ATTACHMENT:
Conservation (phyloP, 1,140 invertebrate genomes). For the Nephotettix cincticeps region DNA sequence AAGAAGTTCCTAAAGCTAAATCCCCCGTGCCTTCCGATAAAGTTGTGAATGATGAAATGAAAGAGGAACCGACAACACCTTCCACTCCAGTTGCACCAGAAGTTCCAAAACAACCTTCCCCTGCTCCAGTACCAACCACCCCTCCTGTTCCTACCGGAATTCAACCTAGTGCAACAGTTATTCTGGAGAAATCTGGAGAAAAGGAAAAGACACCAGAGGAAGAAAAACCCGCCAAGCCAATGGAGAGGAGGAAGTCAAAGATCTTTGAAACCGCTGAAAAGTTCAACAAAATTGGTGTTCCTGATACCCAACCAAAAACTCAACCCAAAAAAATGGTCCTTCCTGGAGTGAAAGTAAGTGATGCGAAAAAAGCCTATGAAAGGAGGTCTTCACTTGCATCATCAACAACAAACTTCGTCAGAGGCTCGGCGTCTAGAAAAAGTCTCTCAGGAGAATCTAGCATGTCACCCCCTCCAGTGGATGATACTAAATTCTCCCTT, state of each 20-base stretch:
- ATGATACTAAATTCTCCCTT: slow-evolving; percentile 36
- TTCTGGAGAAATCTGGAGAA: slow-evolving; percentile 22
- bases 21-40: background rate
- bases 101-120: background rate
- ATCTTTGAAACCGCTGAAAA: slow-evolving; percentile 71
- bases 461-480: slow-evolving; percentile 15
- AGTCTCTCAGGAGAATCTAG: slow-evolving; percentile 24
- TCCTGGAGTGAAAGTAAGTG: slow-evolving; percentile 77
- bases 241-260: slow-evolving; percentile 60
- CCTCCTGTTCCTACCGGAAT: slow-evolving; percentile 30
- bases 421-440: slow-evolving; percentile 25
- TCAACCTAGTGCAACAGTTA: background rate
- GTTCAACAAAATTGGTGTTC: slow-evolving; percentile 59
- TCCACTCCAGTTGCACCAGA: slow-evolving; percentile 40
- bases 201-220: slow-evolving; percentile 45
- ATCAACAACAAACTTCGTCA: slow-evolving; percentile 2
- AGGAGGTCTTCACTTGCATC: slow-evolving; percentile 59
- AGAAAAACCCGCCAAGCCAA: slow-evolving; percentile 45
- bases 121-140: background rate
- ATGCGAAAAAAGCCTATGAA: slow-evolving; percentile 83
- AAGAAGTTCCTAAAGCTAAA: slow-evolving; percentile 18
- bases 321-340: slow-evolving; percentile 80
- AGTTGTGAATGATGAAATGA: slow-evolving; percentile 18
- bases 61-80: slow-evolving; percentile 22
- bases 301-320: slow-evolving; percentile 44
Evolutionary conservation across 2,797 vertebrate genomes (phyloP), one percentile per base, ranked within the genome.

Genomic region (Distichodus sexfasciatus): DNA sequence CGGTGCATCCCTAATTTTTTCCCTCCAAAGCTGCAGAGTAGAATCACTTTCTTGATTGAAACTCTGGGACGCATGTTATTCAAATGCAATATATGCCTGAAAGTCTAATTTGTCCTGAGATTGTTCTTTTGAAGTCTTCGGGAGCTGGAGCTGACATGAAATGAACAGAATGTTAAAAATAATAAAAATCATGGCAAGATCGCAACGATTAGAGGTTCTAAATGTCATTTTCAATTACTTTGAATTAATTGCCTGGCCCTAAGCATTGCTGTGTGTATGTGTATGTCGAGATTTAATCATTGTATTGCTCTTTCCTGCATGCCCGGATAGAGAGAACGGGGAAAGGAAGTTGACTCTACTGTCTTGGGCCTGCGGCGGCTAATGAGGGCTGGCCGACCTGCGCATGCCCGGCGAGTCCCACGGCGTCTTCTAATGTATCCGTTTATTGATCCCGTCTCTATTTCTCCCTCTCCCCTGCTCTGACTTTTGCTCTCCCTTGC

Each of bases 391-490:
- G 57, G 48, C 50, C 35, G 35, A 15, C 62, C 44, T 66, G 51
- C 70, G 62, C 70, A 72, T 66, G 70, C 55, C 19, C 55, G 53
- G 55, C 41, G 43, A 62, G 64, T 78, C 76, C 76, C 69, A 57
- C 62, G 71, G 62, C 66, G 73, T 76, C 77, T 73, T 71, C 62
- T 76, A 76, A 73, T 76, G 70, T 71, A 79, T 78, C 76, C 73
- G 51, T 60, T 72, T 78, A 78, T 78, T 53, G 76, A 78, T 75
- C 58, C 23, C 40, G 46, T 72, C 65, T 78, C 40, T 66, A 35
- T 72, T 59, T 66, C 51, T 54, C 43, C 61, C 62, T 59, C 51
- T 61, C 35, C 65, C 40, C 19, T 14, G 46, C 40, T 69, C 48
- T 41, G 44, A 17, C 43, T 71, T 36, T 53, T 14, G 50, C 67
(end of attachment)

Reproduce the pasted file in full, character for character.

Conservation (phyloP, 1,140 invertebrate genomes). For the Nephotettix cincticeps region DNA sequence AAGAAGTTCCTAAAGCTAAATCCCCCGTGCCTTCCGATAAAGTTGTGAATGATGAAATGAAAGAGGAACCGACAACACCTTCCACTCCAGTTGCACCAGAAGTTCCAAAACAACCTTCCCCTGCTCCAGTACCAACCACCCCTCCTGTTCCTACCGGAATTCAACCTAGTGCAACAGTTATTCTGGAGAAATCTGGAGAAAAGGAAAAGACACCAGAGGAAGAAAAACCCGCCAAGCCAATGGAGAGGAGGAAGTCAAAGATCTTTGAAACCGCTGAAAAGTTCAACAAAATTGGTGTTCCTGATACCCAACCAAAAACTCAACCCAAAAAAATGGTCCTTCCTGGAGTGAAAGTAAGTGATGCGAAAAAAGCCTATGAAAGGAGGTCTTCACTTGCATCATCAACAACAAACTTCGTCAGAGGCTCGGCGTCTAGAAAAAGTCTCTCAGGAGAATCTAGCATGTCACCCCCTCCAGTGGATGATACTAAATTCTCCCTT, state of each 20-base stretch:
- ATGATACTAAATTCTCCCTT: slow-evolving; percentile 36
- TTCTGGAGAAATCTGGAGAA: slow-evolving; percentile 22
- bases 21-40: background rate
- bases 101-120: background rate
- ATCTTTGAAACCGCTGAAAA: slow-evolving; percentile 71
- bases 461-480: slow-evolving; percentile 15
- AGTCTCTCAGGAGAATCTAG: slow-evolving; percentile 24
- TCCTGGAGTGAAAGTAAGTG: slow-evolving; percentile 77
- bases 241-260: slow-evolving; percentile 60
- CCTCCTGTTCCTACCGGAAT: slow-evolving; percentile 30
- bases 421-440: slow-evolving; percentile 25
- TCAACCTAGTGCAACAGTTA: background rate
- GTTCAACAAAATTGGTGTTC: slow-evolving; percentile 59
- TCCACTCCAGTTGCACCAGA: slow-evolving; percentile 40
- bases 201-220: slow-evolving; percentile 45
- ATCAACAACAAACTTCGTCA: slow-evolving; percentile 2
- AGGAGGTCTTCACTTGCATC: slow-evolving; percentile 59
- AGAAAAACCCGCCAAGCCAA: slow-evolving; percentile 45
- bases 121-140: background rate
- ATGCGAAAAAAGCCTATGAA: slow-evolving; percentile 83
- AAGAAGTTCCTAAAGCTAAA: slow-evolving; percentile 18
- bases 321-340: slow-evolving; percentile 80
- AGTTGTGAATGATGAAATGA: slow-evolving; percentile 18
- bases 61-80: slow-evolving; percentile 22
- bases 301-320: slow-evolving; percentile 44
Evolutionary conservation across 2,797 vertebrate genomes (phyloP), one percentile per base, ranked within the genome.

Genomic region (Distichodus sexfasciatus): DNA sequence CGGTGCATCCCTAATTTTTTCCCTCCAAAGCTGCAGAGTAGAATCACTTTCTTGATTGAAACTCTGGGACGCATGTTATTCAAATGCAATATATGCCTGAAAGTCTAATTTGTCCTGAGATTGTTCTTTTGAAGTCTTCGGGAGCTGGAGCTGACATGAAATGAACAGAATGTTAAAAATAATAAAAATCATGGCAAGATCGCAACGATTAGAGGTTCTAAATGTCATTTTCAATTACTTTGAATTAATTGCCTGGCCCTAAGCATTGCTGTGTGTATGTGTATGTCGAGATTTAATCATTGTATTGCTCTTTCCTGCATGCCCGGATAGAGAGAACGGGGAAAGGAAGTTGACTCTACTGTCTTGGGCCTGCGGCGGCTAATGAGGGCTGGCCGACCTGCGCATGCCCGGCGAGTCCCACGGCGTCTTCTAATGTATCCGTTTATTGATCCCGTCTCTATTTCTCCCTCTCCCCTGCTCTGACTTTTGCTCTCCCTTGC

Each of bases 391-490:
- G 57, G 48, C 50, C 35, G 35, A 15, C 62, C 44, T 66, G 51
- C 70, G 62, C 70, A 72, T 66, G 70, C 55, C 19, C 55, G 53
- G 55, C 41, G 43, A 62, G 64, T 78, C 76, C 76, C 69, A 57
- C 62, G 71, G 62, C 66, G 73, T 76, C 77, T 73, T 71, C 62
- T 76, A 76, A 73, T 76, G 70, T 71, A 79, T 78, C 76, C 73
- G 51, T 60, T 72, T 78, A 78, T 78, T 53, G 76, A 78, T 75
- C 58, C 23, C 40, G 46, T 72, C 65, T 78, C 40, T 66, A 35
- T 72, T 59, T 66, C 51, T 54, C 43, C 61, C 62, T 59, C 51
- T 61, C 35, C 65, C 40, C 19, T 14, G 46, C 40, T 69, C 48
- T 41, G 44, A 17, C 43, T 71, T 36, T 53, T 14, G 50, C 67